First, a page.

Paul (Udo Kier) is a writer who had success with his first novel and now working on his much anticipated second one. To help him get the manuscript done faster he hires a secretary (Linda Hayden) who comes to his isolated, countryside home to type it up, but the two don’t get along. Soon Paul becomes convinced that she is out to kill him and he just may be right.

This pseudo horror film has an enticing visual style.  I liked the close-up shots of the typewriter keys banging on the paper as well as the giant wheat field surrounding the home, which to a degree helps create an interesting atmosphere, but writer/director James Kenelm Clarke goes back to these things too often eventually making the film one-dimensional and monotonous.

The film is also loaded with a lot of explicit sex. If this were a porno then that would be great, but for an intended horror film it goes off the mark completely. We really don’t need to see Linda constantly masturbating. Having Paul find a dildo in her suitcase as he does would’ve been enough. Linda’s ultimate seduction of Paul’s girlfriend (Fiona Richmond) in a provocative lesbian sequence is completely pointless to the story and clearly just done to grab the crowd that’s into watching mindless sleaze.

The characters come off as weird, half-human caricatures whose motivations and actions are confusing. Both Paul and Linda needed to be better fleshed out for the viewer to have any compelling reason to care what happens to either one of them. The scene where Linda masturbates in the wheat field and is then attacked and raped by some locals only for her to turn-the-tables on them and kill them is particularly stupid because she is somehow able to immediately compose herself afterwards and come back to the house and act like it never happened when with anyone else it would’ve been an emotionally traumatic experience that would’ve taken months maybe even years to get over if even then.

The film’s twist ending is particularly weak and the film should’ve used flashbacks and other subtle clues to help the viewer figure it out for themselves the reasons for Linda’s motivations instead of having it all explained to them by her at the end. I also didn’t like the title as it is too reminiscent to Straw Dogs, which also took place in a remote home in the English countryside and dealt with a rape by some of the local thugs. This might’ve been intentional, but it was a big mistake because it just reminds the viewer of that movie, which was far better.

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My Rating: 3 out of 10

Alternate Titles: Trauma, Expose

Released: March 15, 1976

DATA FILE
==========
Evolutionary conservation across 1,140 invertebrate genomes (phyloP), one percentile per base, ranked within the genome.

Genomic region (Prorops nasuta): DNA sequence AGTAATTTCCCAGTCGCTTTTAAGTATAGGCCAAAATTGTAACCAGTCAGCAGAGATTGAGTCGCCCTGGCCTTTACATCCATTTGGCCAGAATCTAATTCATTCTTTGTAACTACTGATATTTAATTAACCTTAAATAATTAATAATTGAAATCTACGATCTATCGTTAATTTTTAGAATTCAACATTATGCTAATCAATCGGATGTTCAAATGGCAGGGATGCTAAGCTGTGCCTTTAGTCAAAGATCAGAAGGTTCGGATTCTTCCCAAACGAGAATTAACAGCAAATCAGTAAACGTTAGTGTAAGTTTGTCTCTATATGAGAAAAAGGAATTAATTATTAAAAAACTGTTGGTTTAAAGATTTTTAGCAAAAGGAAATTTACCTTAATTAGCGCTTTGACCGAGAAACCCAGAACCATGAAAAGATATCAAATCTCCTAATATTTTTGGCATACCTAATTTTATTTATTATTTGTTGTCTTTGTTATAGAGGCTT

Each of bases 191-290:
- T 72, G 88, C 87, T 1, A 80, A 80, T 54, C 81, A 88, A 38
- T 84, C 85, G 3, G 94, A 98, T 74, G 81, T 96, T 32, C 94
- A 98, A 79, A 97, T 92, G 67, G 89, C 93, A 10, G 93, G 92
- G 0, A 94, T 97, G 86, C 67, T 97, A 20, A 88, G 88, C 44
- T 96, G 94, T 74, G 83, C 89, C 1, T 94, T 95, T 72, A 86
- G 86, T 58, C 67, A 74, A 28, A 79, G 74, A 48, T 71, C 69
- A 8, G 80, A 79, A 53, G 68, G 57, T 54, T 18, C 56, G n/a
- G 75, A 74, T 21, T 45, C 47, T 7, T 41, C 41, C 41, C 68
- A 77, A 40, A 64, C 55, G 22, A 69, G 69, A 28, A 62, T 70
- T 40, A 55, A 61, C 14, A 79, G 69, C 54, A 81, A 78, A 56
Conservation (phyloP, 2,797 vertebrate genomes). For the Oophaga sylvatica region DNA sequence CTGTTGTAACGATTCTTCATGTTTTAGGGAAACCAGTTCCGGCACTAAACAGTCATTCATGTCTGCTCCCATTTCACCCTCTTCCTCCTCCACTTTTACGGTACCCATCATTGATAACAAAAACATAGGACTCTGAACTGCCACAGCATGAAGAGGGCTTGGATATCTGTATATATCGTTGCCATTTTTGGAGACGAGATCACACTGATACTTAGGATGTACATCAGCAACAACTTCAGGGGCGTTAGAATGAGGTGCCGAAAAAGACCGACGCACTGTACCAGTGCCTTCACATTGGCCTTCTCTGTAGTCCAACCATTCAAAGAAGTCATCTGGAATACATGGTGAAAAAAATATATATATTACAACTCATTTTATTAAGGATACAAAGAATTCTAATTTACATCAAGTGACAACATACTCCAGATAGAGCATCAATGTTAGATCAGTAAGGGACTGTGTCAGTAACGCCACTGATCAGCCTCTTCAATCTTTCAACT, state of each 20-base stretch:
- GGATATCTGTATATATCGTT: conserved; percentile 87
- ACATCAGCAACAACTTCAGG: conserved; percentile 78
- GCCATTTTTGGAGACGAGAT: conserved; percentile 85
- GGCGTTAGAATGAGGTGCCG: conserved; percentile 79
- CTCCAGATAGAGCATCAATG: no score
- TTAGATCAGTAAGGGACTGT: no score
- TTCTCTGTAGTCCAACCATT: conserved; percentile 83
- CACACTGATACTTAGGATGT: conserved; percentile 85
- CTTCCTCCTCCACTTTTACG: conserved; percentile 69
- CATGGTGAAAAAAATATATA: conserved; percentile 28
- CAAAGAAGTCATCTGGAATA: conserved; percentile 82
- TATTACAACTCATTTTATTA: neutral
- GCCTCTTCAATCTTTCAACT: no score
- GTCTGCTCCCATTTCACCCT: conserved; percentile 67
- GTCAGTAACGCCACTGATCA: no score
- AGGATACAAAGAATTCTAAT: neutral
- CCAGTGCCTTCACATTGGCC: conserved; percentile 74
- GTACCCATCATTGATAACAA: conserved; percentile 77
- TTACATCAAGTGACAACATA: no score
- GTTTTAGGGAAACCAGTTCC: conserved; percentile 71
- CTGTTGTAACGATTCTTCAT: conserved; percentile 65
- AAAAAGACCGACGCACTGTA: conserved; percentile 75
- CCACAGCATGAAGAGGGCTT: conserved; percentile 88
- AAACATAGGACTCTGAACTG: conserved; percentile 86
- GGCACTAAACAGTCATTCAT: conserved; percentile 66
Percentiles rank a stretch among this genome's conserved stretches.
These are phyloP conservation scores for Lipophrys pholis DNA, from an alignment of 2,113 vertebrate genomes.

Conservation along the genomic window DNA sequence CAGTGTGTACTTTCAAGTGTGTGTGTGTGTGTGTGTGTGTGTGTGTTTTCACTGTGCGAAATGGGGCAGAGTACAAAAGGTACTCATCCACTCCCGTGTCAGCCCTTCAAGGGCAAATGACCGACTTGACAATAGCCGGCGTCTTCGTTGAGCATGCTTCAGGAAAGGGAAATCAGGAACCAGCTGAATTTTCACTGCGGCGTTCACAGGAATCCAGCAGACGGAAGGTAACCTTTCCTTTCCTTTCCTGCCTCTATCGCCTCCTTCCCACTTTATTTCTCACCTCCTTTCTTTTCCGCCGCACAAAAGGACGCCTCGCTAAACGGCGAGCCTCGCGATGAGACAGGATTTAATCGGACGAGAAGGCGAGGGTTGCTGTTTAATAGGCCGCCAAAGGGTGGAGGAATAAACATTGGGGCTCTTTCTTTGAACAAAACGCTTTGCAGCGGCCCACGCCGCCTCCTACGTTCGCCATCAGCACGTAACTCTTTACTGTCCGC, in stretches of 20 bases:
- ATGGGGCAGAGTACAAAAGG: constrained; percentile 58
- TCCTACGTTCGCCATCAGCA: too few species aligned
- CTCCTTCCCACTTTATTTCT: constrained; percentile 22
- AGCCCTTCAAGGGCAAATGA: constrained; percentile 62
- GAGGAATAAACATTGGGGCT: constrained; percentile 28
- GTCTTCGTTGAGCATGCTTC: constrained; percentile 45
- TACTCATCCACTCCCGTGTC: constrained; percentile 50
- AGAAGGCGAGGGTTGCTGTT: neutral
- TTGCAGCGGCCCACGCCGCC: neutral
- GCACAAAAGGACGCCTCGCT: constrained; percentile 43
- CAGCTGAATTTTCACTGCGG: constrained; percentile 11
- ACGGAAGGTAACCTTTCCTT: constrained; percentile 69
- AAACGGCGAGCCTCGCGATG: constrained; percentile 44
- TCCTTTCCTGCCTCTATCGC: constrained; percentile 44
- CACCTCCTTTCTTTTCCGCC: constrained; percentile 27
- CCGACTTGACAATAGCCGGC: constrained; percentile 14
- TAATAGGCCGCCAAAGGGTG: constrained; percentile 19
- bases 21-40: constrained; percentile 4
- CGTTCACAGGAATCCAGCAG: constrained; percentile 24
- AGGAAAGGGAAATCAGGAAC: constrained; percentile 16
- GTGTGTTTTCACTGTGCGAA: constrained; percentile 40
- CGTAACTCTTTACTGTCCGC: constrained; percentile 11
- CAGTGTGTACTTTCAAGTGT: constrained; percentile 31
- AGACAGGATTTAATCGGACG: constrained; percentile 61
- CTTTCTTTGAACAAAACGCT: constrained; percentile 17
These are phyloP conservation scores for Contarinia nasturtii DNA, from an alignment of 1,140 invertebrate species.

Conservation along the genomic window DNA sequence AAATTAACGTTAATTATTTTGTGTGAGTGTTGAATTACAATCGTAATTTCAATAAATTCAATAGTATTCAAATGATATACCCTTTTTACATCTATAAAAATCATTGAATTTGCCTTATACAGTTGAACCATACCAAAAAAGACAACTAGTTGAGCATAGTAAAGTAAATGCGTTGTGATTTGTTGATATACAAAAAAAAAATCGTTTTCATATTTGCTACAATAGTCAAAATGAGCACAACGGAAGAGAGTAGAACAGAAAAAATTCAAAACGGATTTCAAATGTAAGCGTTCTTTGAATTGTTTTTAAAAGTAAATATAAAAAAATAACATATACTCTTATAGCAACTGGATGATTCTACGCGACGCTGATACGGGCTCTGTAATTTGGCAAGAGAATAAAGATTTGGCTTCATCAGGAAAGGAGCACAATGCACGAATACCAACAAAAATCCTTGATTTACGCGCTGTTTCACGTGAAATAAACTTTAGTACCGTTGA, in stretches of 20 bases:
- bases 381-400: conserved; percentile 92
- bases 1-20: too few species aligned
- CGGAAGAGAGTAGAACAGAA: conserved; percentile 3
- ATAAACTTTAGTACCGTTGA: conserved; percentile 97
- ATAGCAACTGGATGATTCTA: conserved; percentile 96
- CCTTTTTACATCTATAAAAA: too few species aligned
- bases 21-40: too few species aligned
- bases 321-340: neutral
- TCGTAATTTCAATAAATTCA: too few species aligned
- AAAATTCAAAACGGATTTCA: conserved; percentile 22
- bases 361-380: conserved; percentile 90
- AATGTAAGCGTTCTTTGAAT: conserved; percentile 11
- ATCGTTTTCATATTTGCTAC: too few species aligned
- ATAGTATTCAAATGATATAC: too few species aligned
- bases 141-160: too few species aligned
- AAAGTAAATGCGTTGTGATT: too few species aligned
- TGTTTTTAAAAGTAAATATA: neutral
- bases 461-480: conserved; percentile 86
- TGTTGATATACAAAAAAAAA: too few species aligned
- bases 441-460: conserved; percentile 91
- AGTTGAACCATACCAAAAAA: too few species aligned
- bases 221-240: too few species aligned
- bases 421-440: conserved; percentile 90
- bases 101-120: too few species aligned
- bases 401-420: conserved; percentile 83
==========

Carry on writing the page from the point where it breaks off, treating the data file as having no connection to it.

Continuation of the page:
Runtime: 1Hour 24Minutes

Rated X

Director: James Kenelm Clarke

Studio: Norfolk International Pictures

Available: DVD, Blu-ray

The Walking Stick (1970)

walking-stick

By Richard Winters

My Rating: 4 out of 10

4-Word Review: Polio victim becomes pawn.

Deborah (Samantha Eggar) is a shy, lonely woman who suffered from polio as a young girl and now must rely on the use of a cane to get around. She still lives with her parents while suffering from claustrophobic tendencies due to being locked inside an iron lung as a child. She meets Leigh (David Hemmings) a struggling artist at a party and he asks her out. Initially she resists his advances, but eventually gives in. The two form a tight bound and even move in together, but her fairytale romance is short-lived once she realizes that she’s been pegged as a pawn and simply used by his gang for her inside knowledge of the auction house where she works to pull off a daring robbery.

The film, which is based on the novel by Winston Graham, is quite leisurely paced. To a degree I didn’t find this to be a problem as it still managed to hold my interest, but too much time is spent on the romance making it seem more like a drama.

The robbery and its planning doesn’t come into play until well over an hour in and seems like a whole different movie altogether. Certain hints should’ve been brought in from the beginning to make it clear to the viewer that despite all the romance this was still meant to be a thriller, which is just not obvious at all. The crime scenes do at least provide some action and quick edits, which normally would’ve made it exciting, but because it takes so long to get there it comes off as off-putting instead. The intended tension doesn’t work because we are less concerned if Leigh and his gang are going to get away with it and more upset at seeing Deborah being taken advantage of.

Eggar gives an outstanding performance and seeing this normally effervescent woman wearing a perpetual frown seemed almost startling, but she conveys her characters inner unhappiness quite well and mostly through her facial expressions alone. However, her character is also quite cold and acerbic. To a degree this is understandable as it’s clearly just a defense, but the viewer never sees enough of her softer side and therefore doesn’t emotional bond with her as they should.